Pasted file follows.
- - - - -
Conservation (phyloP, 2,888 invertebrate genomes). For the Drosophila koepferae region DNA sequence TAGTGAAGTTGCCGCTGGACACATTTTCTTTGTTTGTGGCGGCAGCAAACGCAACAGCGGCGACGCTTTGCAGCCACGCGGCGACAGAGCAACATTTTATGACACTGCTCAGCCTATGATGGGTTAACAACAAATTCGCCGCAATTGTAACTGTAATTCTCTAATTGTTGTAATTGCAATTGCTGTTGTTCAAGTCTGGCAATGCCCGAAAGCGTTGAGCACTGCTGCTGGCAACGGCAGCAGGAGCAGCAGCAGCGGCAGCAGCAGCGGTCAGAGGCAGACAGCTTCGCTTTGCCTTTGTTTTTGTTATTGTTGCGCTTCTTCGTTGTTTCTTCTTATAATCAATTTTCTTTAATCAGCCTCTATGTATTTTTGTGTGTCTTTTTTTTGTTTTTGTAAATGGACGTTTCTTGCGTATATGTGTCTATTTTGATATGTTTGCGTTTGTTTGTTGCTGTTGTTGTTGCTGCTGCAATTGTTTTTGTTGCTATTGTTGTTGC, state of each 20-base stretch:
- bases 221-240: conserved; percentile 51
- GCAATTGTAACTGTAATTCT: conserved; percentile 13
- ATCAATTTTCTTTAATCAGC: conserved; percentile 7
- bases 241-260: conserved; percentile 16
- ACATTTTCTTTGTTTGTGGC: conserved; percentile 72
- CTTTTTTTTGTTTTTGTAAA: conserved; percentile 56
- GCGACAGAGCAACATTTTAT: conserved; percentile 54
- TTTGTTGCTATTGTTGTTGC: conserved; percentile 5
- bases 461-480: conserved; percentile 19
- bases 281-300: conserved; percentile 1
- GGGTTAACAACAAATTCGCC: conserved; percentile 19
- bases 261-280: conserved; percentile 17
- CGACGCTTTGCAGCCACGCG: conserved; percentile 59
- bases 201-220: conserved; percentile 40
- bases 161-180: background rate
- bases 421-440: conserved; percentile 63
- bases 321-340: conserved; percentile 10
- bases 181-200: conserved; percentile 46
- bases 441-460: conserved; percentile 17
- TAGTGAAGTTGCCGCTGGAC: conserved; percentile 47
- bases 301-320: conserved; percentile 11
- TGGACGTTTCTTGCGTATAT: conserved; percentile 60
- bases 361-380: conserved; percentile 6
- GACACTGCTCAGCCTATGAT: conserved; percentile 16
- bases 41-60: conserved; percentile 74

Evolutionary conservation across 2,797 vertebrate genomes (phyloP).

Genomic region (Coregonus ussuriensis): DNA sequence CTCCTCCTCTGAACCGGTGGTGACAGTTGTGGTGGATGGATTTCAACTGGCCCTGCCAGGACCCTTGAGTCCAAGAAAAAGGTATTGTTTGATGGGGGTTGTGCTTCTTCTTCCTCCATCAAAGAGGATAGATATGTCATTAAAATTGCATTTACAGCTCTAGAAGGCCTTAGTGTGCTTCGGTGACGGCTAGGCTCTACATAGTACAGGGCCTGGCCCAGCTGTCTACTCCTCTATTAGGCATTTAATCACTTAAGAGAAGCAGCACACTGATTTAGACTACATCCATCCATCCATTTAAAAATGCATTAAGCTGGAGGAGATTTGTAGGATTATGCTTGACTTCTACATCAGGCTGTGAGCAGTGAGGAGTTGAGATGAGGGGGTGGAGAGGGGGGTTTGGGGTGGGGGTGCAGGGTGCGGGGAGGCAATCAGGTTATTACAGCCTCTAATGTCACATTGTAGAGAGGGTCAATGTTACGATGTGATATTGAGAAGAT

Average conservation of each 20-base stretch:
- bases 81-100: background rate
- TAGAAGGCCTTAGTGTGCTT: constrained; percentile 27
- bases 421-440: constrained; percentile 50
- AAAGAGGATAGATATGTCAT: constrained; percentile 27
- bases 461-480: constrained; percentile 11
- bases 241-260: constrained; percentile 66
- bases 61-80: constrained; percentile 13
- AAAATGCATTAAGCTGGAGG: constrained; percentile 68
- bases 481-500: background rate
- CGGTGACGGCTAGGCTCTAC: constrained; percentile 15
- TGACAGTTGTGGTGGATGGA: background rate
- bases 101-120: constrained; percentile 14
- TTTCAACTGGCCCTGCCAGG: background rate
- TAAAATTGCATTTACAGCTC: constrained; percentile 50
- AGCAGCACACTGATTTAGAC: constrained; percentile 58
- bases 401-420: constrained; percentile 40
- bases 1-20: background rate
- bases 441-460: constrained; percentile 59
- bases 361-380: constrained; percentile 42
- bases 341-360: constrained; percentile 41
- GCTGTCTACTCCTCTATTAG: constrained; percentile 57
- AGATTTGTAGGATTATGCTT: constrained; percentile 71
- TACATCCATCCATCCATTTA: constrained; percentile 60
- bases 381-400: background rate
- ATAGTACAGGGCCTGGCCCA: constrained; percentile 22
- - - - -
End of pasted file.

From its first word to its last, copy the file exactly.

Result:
Conservation (phyloP, 2,888 invertebrate genomes). For the Drosophila koepferae region DNA sequence TAGTGAAGTTGCCGCTGGACACATTTTCTTTGTTTGTGGCGGCAGCAAACGCAACAGCGGCGACGCTTTGCAGCCACGCGGCGACAGAGCAACATTTTATGACACTGCTCAGCCTATGATGGGTTAACAACAAATTCGCCGCAATTGTAACTGTAATTCTCTAATTGTTGTAATTGCAATTGCTGTTGTTCAAGTCTGGCAATGCCCGAAAGCGTTGAGCACTGCTGCTGGCAACGGCAGCAGGAGCAGCAGCAGCGGCAGCAGCAGCGGTCAGAGGCAGACAGCTTCGCTTTGCCTTTGTTTTTGTTATTGTTGCGCTTCTTCGTTGTTTCTTCTTATAATCAATTTTCTTTAATCAGCCTCTATGTATTTTTGTGTGTCTTTTTTTTGTTTTTGTAAATGGACGTTTCTTGCGTATATGTGTCTATTTTGATATGTTTGCGTTTGTTTGTTGCTGTTGTTGTTGCTGCTGCAATTGTTTTTGTTGCTATTGTTGTTGC, state of each 20-base stretch:
- bases 221-240: conserved; percentile 51
- GCAATTGTAACTGTAATTCT: conserved; percentile 13
- ATCAATTTTCTTTAATCAGC: conserved; percentile 7
- bases 241-260: conserved; percentile 16
- ACATTTTCTTTGTTTGTGGC: conserved; percentile 72
- CTTTTTTTTGTTTTTGTAAA: conserved; percentile 56
- GCGACAGAGCAACATTTTAT: conserved; percentile 54
- TTTGTTGCTATTGTTGTTGC: conserved; percentile 5
- bases 461-480: conserved; percentile 19
- bases 281-300: conserved; percentile 1
- GGGTTAACAACAAATTCGCC: conserved; percentile 19
- bases 261-280: conserved; percentile 17
- CGACGCTTTGCAGCCACGCG: conserved; percentile 59
- bases 201-220: conserved; percentile 40
- bases 161-180: background rate
- bases 421-440: conserved; percentile 63
- bases 321-340: conserved; percentile 10
- bases 181-200: conserved; percentile 46
- bases 441-460: conserved; percentile 17
- TAGTGAAGTTGCCGCTGGAC: conserved; percentile 47
- bases 301-320: conserved; percentile 11
- TGGACGTTTCTTGCGTATAT: conserved; percentile 60
- bases 361-380: conserved; percentile 6
- GACACTGCTCAGCCTATGAT: conserved; percentile 16
- bases 41-60: conserved; percentile 74

Evolutionary conservation across 2,797 vertebrate genomes (phyloP).

Genomic region (Coregonus ussuriensis): DNA sequence CTCCTCCTCTGAACCGGTGGTGACAGTTGTGGTGGATGGATTTCAACTGGCCCTGCCAGGACCCTTGAGTCCAAGAAAAAGGTATTGTTTGATGGGGGTTGTGCTTCTTCTTCCTCCATCAAAGAGGATAGATATGTCATTAAAATTGCATTTACAGCTCTAGAAGGCCTTAGTGTGCTTCGGTGACGGCTAGGCTCTACATAGTACAGGGCCTGGCCCAGCTGTCTACTCCTCTATTAGGCATTTAATCACTTAAGAGAAGCAGCACACTGATTTAGACTACATCCATCCATCCATTTAAAAATGCATTAAGCTGGAGGAGATTTGTAGGATTATGCTTGACTTCTACATCAGGCTGTGAGCAGTGAGGAGTTGAGATGAGGGGGTGGAGAGGGGGGTTTGGGGTGGGGGTGCAGGGTGCGGGGAGGCAATCAGGTTATTACAGCCTCTAATGTCACATTGTAGAGAGGGTCAATGTTACGATGTGATATTGAGAAGAT

Average conservation of each 20-base stretch:
- bases 81-100: background rate
- TAGAAGGCCTTAGTGTGCTT: constrained; percentile 27
- bases 421-440: constrained; percentile 50
- AAAGAGGATAGATATGTCAT: constrained; percentile 27
- bases 461-480: constrained; percentile 11
- bases 241-260: constrained; percentile 66
- bases 61-80: constrained; percentile 13
- AAAATGCATTAAGCTGGAGG: constrained; percentile 68
- bases 481-500: background rate
- CGGTGACGGCTAGGCTCTAC: constrained; percentile 15
- TGACAGTTGTGGTGGATGGA: background rate
- bases 101-120: constrained; percentile 14
- TTTCAACTGGCCCTGCCAGG: background rate
- TAAAATTGCATTTACAGCTC: constrained; percentile 50
- AGCAGCACACTGATTTAGAC: constrained; percentile 58
- bases 401-420: constrained; percentile 40
- bases 1-20: background rate
- bases 441-460: constrained; percentile 59
- bases 361-380: constrained; percentile 42
- bases 341-360: constrained; percentile 41
- GCTGTCTACTCCTCTATTAG: constrained; percentile 57
- AGATTTGTAGGATTATGCTT: constrained; percentile 71
- TACATCCATCCATCCATTTA: constrained; percentile 60
- bases 381-400: background rate
- ATAGTACAGGGCCTGGCCCA: constrained; percentile 22